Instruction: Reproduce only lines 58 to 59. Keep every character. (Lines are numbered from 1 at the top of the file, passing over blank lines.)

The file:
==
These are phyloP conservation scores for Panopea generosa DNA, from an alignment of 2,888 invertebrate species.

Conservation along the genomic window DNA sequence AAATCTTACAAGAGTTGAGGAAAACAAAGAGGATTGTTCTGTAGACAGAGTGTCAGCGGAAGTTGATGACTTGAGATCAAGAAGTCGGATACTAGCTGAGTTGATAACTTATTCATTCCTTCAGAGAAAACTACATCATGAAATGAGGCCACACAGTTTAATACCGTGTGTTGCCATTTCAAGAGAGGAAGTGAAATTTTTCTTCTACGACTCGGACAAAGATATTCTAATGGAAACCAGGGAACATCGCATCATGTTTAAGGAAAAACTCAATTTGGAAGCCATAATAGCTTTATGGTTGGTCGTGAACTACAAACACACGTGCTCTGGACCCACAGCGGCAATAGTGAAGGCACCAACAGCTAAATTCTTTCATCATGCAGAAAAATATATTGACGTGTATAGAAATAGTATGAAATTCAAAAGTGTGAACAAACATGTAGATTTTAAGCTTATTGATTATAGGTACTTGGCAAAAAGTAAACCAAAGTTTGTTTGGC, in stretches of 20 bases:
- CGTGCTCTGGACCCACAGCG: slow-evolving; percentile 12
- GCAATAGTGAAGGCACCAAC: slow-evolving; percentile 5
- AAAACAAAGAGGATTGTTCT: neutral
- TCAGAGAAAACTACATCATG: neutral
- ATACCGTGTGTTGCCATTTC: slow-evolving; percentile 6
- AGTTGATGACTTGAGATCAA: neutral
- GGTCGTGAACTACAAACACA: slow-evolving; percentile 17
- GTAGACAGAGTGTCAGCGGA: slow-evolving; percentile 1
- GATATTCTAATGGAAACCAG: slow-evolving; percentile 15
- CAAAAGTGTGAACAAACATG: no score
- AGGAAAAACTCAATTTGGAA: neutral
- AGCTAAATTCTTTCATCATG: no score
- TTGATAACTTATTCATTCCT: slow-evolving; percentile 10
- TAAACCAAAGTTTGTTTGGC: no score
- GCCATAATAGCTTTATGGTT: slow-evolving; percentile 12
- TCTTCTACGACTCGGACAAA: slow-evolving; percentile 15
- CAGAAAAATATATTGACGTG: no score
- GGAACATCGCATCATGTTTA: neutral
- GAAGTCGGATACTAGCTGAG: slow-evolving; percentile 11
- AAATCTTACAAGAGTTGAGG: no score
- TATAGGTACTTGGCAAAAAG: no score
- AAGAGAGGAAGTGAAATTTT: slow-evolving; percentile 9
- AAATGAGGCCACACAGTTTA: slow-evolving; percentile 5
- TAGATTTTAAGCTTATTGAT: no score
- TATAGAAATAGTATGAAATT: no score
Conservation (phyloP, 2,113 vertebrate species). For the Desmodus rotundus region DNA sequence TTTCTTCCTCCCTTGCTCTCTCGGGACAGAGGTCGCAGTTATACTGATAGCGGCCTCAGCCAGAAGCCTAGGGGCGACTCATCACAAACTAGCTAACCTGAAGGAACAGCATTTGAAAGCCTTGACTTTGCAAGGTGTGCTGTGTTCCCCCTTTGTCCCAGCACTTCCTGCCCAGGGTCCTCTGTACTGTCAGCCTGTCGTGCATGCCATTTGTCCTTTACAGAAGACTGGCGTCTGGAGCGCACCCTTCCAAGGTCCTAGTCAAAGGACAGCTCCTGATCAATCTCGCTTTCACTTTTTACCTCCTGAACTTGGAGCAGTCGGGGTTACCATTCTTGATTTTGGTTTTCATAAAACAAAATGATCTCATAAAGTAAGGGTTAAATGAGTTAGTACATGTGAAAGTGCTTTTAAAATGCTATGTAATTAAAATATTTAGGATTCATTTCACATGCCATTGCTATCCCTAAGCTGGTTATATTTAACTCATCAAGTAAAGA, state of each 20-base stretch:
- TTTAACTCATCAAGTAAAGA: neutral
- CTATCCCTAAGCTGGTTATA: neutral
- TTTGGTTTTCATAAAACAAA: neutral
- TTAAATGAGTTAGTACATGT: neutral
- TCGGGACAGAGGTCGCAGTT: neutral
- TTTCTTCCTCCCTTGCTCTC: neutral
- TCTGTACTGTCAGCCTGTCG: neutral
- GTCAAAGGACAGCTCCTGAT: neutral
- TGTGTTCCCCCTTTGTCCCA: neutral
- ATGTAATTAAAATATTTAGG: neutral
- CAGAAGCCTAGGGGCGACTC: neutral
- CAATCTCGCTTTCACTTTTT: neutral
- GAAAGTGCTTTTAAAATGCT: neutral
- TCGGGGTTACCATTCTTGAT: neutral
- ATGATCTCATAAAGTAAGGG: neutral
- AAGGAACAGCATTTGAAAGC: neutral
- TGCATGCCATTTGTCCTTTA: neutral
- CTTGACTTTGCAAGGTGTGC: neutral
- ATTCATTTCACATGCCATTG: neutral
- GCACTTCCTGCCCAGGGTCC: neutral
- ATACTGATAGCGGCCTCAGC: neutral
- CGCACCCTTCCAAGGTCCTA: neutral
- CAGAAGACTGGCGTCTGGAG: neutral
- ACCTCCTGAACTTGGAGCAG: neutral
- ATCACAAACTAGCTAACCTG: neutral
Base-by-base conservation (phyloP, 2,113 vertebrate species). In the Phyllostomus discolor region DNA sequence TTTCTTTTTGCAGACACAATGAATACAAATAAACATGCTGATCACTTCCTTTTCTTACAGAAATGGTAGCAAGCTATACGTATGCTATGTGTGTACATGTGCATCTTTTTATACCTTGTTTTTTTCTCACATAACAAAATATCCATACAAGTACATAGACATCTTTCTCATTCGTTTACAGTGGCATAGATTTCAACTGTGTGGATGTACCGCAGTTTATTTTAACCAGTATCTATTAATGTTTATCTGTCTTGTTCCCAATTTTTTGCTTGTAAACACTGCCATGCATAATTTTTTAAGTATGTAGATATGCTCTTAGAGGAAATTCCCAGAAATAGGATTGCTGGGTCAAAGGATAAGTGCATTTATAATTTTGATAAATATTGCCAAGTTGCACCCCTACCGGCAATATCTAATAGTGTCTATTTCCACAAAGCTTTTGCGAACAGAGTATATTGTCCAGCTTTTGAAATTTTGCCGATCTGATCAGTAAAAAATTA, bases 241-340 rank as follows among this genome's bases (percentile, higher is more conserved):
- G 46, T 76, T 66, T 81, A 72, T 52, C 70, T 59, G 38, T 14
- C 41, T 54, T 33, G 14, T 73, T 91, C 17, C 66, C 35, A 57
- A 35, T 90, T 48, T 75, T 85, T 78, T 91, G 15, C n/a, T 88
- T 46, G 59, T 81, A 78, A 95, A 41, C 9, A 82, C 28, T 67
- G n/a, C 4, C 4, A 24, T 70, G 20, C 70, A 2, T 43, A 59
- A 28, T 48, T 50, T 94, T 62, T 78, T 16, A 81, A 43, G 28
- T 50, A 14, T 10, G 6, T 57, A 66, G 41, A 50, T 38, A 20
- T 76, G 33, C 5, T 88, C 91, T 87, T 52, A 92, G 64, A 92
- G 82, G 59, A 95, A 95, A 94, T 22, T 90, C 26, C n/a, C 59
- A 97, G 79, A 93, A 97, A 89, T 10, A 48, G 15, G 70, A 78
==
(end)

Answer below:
- T 46, G 59, T 81, A 78, A 95, A 41, C 9, A 82, C 28, T 67
- G n/a, C 4, C 4, A 24, T 70, G 20, C 70, A 2, T 43, A 59